2 min readResearch Reveals Why Premature Cell Division Promotes Cancers
Geneva, Switzerland — The accumulation of mutations in the human genome is at the origin of cancers, as well as the development of resistance to treatments.
The Cyclin E and Myc genes are active in the control of cell division. When they are mutated, for example in response to a carcinogen, these genes induce cells to start replicating their DNA prematurely during the cell cycle. This abnormal cell division causes a tumour to develop. Why is this the case? Biologists from the University of Geneva (UNIGE), Switzerland, show that precocious entry of the genome into the replication phase leads to molecular collisions occurring on the DNA and induces new mutations. These results, published in the journal Nature, could be used to develop new therapeutic approaches.
When a cell divides into two daughter cells, it must replicate its entire genome and transcribe part of it to make new proteins. Cell division is notably regulated by specific genes, including the proto-oncogenes Cyclin E and Myc. Their overexpression or mutation into oncogenes, following exposure of cells to a carcinogen for example, leads to uncontrolled proliferation of cells and promotes the formation of cancer. “We wanted to understand why numerous mutations accumulate in cells with activated oncogenes,” explains Thanos Halazonetis, Professor at the Department of Molecular Biology of the UNIGE Faculty of Science.
Replication must begin between two genes
In order to replicate its entire DNA, that is to say nearly 6.4 billion pairs of nucleotides in just a few hours, the cell organizes the preparation of this process at thousands of sites on each chromosome simultaneously. The position and spacing of these sites, called ‘replication origins’, must be controlled to ensure that replication takes place in a smooth and efficient way.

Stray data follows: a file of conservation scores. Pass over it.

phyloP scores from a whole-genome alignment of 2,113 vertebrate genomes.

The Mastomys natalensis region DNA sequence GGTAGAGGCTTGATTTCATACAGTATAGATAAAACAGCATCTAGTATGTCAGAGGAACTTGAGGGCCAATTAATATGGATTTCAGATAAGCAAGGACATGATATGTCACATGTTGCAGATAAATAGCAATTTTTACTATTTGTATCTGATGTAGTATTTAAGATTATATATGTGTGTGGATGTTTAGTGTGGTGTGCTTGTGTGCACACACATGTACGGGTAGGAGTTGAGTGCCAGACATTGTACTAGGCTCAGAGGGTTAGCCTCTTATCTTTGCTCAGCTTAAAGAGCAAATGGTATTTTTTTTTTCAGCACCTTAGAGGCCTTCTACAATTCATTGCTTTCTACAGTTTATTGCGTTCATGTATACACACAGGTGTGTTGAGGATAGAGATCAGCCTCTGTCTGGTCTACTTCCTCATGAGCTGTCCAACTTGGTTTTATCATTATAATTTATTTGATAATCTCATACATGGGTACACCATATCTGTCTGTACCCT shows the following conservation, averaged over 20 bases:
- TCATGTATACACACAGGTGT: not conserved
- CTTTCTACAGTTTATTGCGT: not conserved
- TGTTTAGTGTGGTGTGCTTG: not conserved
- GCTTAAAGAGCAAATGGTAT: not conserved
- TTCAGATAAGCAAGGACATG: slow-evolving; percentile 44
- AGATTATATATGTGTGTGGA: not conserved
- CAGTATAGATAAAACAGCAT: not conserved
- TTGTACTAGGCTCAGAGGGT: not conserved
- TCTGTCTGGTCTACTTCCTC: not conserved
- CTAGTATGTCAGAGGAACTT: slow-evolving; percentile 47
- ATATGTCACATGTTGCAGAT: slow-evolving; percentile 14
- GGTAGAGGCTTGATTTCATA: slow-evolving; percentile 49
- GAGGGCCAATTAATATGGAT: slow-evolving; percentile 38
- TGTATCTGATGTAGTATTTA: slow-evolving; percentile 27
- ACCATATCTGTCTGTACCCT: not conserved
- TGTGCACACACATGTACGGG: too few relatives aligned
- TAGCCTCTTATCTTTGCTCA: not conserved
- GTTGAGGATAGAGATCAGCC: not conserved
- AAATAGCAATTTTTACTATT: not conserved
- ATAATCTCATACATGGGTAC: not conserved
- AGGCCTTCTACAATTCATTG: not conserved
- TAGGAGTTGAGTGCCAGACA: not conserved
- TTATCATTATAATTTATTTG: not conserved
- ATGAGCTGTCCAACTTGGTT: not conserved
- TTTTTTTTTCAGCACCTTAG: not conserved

The UNIGE researchers have developed a method to identify the origins of replication on all chromosomes. This consists of isolating and sequencing the newly synthesized DNA from cells that have just entered the replication phase, in order to map on the genome the sites where replication has begun. This method, specifically developed for human cells, offers high degrees of sensitivity and resolution.
“Initially, the cell identifies all potential replication origins with a molecular marker. We have discovered that in normal cells, the aberrant replication origins are subsequently eliminated. This is the case for those that are located inside a gene, whereas they should be outside the genes so that the integral message of each gene is preserved,” explains Morgane Macheret, a researcher at the Department of Molecular Biology at UNIGE and first author of the article.
When the cells skip steps
The activation of the oncogenes Cyclin E or Myc, on the other hand, induces the cells to begin replication of their DNA prematurely, without having had time to eliminate all the replication origins present in the genes. “The replication and transcription machineries are therefore active simultaneously on genes carrying a replication origin, which causes conflicts. Our analyses show that these conflicts induce DNA breakdowns, chromosomal rearrangements and, therefore, mutations,” says Thanos Halazonetis.
Do these results explain the genomic instability present in different types of cancers? In order to answer this question, the biologists have studied an array of more than 500’000 chromosomal rearrangements already characterized in a wide range of tumours. “We observed that these chromosomal defects are particularly common in the conflict zones we described. We hope that the discovery of the mechanism that partly or totally explains the genesis of this genomic instability will eventually lead to the development of new therapeutic strategies,” concludes Morgane Macheret.
Article adapted from a Université de Genève news release.
Publication: Intragenic origins due to short G1 phases underlie oncogene-induced DNA replication stress. Morgane Macheret & Thanos D. Halazonetis. Nature (2018): Click here to view.